Switching Roles

    So what happens when a product manager is promoted to a role of a product owner?

    Well, it can be a real struggle for people who have been promoted to let go of the every day. They’re not answering every call and question anymore -they’re training teams to do that.  This is a hard transition because they used to be the sergeant and now they’re the colonel.  This is a totally different mindset. The thought process has to be: what are we doing, where are we going, do we have the right people, can we dominate the market? They should be looking up and seeing what’s coming; not down at the inner workings. That’s what good directors and product managers are for.  Product owners need to see where everything is going.

    This doesn’t mean that product managers can’t successfully be promoted to product owners.  It just means that the transition is just that –a transition.  It will take getting used to.  There is an adjustment period.

    What are your thoughts on product managers vs product owners? Do you think the differences are so big?  Do you think that they can be interchangeable? What would some of the difficulties be? Comment below!

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    James Nagy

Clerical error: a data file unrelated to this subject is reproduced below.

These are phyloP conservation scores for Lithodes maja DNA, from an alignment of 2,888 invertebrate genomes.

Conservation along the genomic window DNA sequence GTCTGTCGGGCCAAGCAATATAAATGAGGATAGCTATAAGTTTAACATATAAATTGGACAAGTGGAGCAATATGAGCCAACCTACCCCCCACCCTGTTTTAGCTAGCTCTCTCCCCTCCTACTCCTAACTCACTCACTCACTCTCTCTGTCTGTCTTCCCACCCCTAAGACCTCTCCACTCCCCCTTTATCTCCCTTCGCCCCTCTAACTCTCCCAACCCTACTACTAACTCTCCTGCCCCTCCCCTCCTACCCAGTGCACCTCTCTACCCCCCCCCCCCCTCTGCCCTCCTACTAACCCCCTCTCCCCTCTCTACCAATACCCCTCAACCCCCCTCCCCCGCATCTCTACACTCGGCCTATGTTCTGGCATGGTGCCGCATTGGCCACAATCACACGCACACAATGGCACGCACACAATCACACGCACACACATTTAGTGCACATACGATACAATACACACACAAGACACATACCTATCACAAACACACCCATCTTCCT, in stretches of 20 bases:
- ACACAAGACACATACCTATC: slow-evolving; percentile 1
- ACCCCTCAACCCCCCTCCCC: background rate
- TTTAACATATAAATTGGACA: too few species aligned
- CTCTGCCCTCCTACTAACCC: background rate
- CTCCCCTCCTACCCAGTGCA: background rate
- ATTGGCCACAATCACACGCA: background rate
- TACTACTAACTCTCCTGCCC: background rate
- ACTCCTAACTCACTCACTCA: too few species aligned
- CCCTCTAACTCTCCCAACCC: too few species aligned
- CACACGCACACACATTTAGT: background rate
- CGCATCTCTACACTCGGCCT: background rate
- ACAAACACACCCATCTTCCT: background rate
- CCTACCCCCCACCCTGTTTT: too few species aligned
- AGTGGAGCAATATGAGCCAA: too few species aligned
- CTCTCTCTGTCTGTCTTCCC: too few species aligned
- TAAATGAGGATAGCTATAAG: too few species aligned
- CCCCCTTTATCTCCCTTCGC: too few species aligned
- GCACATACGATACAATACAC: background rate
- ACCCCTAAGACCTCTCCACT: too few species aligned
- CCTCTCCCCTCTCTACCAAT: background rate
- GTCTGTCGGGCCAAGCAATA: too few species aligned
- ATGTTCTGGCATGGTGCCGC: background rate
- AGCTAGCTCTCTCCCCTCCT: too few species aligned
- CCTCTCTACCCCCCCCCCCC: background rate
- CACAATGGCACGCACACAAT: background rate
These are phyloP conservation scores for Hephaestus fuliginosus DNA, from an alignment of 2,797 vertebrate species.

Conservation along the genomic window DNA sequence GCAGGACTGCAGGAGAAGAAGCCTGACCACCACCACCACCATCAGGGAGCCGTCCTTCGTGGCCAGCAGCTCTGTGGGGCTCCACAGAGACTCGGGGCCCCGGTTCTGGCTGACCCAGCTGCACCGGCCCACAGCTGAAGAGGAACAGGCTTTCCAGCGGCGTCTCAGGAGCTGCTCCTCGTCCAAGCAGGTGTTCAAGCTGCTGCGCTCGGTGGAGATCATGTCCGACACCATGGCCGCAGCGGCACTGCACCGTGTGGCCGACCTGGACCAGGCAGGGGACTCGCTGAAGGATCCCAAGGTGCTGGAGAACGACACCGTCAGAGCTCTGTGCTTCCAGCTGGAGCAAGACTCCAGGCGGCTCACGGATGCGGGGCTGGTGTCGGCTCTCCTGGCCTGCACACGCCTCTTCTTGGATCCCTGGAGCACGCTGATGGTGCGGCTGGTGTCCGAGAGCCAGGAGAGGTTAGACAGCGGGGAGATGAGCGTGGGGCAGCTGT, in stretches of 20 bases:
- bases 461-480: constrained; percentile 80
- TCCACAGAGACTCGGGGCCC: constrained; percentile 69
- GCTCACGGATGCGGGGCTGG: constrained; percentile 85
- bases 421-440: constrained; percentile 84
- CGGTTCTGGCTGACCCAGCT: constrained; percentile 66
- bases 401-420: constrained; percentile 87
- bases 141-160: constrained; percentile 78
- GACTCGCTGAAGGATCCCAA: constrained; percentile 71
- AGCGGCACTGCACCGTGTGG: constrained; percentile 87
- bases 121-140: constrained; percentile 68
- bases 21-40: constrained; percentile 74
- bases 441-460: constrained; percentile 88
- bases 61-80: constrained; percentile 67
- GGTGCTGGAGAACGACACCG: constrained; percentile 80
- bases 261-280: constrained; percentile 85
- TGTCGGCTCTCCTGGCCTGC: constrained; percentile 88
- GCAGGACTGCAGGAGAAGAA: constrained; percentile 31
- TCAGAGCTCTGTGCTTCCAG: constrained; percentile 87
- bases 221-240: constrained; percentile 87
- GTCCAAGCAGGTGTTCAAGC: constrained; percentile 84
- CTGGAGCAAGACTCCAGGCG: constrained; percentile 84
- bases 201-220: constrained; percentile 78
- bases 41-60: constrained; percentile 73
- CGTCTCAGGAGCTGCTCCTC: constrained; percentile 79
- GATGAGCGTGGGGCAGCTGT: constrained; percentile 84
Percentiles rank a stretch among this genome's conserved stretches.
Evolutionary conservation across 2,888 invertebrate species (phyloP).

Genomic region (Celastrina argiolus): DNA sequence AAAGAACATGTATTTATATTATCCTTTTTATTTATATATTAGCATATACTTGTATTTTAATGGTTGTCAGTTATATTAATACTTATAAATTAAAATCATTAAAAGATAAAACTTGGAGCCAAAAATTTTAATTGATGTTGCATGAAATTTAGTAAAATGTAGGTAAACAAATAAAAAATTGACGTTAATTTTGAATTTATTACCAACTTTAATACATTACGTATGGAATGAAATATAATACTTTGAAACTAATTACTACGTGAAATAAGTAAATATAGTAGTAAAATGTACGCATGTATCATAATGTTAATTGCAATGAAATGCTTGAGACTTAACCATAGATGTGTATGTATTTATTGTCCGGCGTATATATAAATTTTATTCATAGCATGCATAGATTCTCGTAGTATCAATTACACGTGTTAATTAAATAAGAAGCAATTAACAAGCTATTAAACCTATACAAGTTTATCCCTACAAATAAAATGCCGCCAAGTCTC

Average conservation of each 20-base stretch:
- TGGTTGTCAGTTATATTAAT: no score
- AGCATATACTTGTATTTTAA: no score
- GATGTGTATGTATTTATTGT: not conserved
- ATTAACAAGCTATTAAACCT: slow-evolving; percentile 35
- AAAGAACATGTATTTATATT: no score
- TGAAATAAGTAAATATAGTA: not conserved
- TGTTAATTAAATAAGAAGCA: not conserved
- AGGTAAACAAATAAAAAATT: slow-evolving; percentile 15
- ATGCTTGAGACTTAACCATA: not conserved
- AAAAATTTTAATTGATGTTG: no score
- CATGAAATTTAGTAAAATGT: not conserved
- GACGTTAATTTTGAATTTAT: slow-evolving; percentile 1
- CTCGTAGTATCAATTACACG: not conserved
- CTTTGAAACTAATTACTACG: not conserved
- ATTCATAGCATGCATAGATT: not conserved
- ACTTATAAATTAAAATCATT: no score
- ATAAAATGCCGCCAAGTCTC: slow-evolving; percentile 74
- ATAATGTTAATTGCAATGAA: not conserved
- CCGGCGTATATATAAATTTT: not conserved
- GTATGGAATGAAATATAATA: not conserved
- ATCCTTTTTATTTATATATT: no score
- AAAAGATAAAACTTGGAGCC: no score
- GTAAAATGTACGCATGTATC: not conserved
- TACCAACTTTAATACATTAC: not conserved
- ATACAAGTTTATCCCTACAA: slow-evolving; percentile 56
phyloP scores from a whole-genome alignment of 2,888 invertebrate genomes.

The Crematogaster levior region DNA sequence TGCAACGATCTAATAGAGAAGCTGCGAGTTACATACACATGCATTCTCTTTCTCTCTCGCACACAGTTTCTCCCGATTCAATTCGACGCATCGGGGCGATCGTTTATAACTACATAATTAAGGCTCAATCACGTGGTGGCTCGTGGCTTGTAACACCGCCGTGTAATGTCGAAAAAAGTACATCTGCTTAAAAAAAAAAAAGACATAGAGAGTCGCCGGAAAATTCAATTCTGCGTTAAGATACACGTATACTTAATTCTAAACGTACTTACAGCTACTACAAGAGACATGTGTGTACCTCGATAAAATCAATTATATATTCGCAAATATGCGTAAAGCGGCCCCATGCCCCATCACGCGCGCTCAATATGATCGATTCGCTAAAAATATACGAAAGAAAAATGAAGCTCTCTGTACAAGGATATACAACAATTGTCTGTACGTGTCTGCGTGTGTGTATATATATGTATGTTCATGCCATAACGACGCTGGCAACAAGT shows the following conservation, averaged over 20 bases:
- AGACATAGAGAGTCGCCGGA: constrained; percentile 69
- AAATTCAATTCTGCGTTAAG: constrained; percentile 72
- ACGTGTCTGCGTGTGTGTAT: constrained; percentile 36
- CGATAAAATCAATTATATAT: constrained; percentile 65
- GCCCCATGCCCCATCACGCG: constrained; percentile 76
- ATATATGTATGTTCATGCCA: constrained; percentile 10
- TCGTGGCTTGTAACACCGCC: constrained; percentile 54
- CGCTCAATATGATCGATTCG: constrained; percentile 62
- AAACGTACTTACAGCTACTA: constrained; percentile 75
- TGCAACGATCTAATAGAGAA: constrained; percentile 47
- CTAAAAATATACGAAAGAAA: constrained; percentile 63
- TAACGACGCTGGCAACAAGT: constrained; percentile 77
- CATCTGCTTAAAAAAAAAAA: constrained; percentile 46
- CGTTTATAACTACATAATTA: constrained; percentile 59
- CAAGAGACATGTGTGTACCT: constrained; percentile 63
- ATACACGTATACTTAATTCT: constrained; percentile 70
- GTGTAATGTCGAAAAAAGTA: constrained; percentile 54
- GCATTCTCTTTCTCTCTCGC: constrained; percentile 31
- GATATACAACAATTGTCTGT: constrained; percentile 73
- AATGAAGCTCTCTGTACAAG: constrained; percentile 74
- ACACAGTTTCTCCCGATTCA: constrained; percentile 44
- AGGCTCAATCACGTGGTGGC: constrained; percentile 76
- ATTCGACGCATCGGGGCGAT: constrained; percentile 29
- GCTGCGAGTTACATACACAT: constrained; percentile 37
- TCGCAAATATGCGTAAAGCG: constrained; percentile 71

James NagyJames Nagy

    Looking for a business consultant, how can I help? As Co-Founder and Managing Partner of J&S Tech Designs, I have three decades of experience and expertise to share with you and help your business, product, or idea thrive.

    Other posts by James Nagy
    Contact author Full biography

    Full biography

    As a strategic leader and entrepreneur, James Nagy has a record of generating growth by leveraging the latest technologies to drive sales, marketing, product development, and profitability. He is known for identifying and capitalizing on market trends, developing effective tactics for implementation, enhancing operating performance, and serving as a trusted advisor and business partner. Skilled at working across operations, James builds strong, cross-functional relationships and communicates complex technical information to diverse internal and external stakeholders.

    A big picture visionary, James identifies and reacts to market trends, providing disruptive strategies that go beyond IT to include sales, marketing, and product portfolio management. Building on his experience as Director of Software Development with premier companies Midas International Corporation and SXC Health Solutions, Inc., James launched two successful consulting companies, Sprocket Websites Inc. and J&S Tech Designs. As the Managing Director, he provides innovative solutions to clients in small- and mid-cap companies.

    When he is not advising other business leaders, James lends his expertise to a variety of organizations. He is a Founding Member & Committee Member of the Greater Conejo Valley Chamber of Commerce; he serves on multiple teams and committees for the Naperville Area Chamber of Commerce; he is a Founding Member of the Chicago Area DNN User Group, and he serves on the Board of Directors of the New West Symphony. In his free time, James enjoys Sci-Fi, coin collecting, traveling and wine tasting.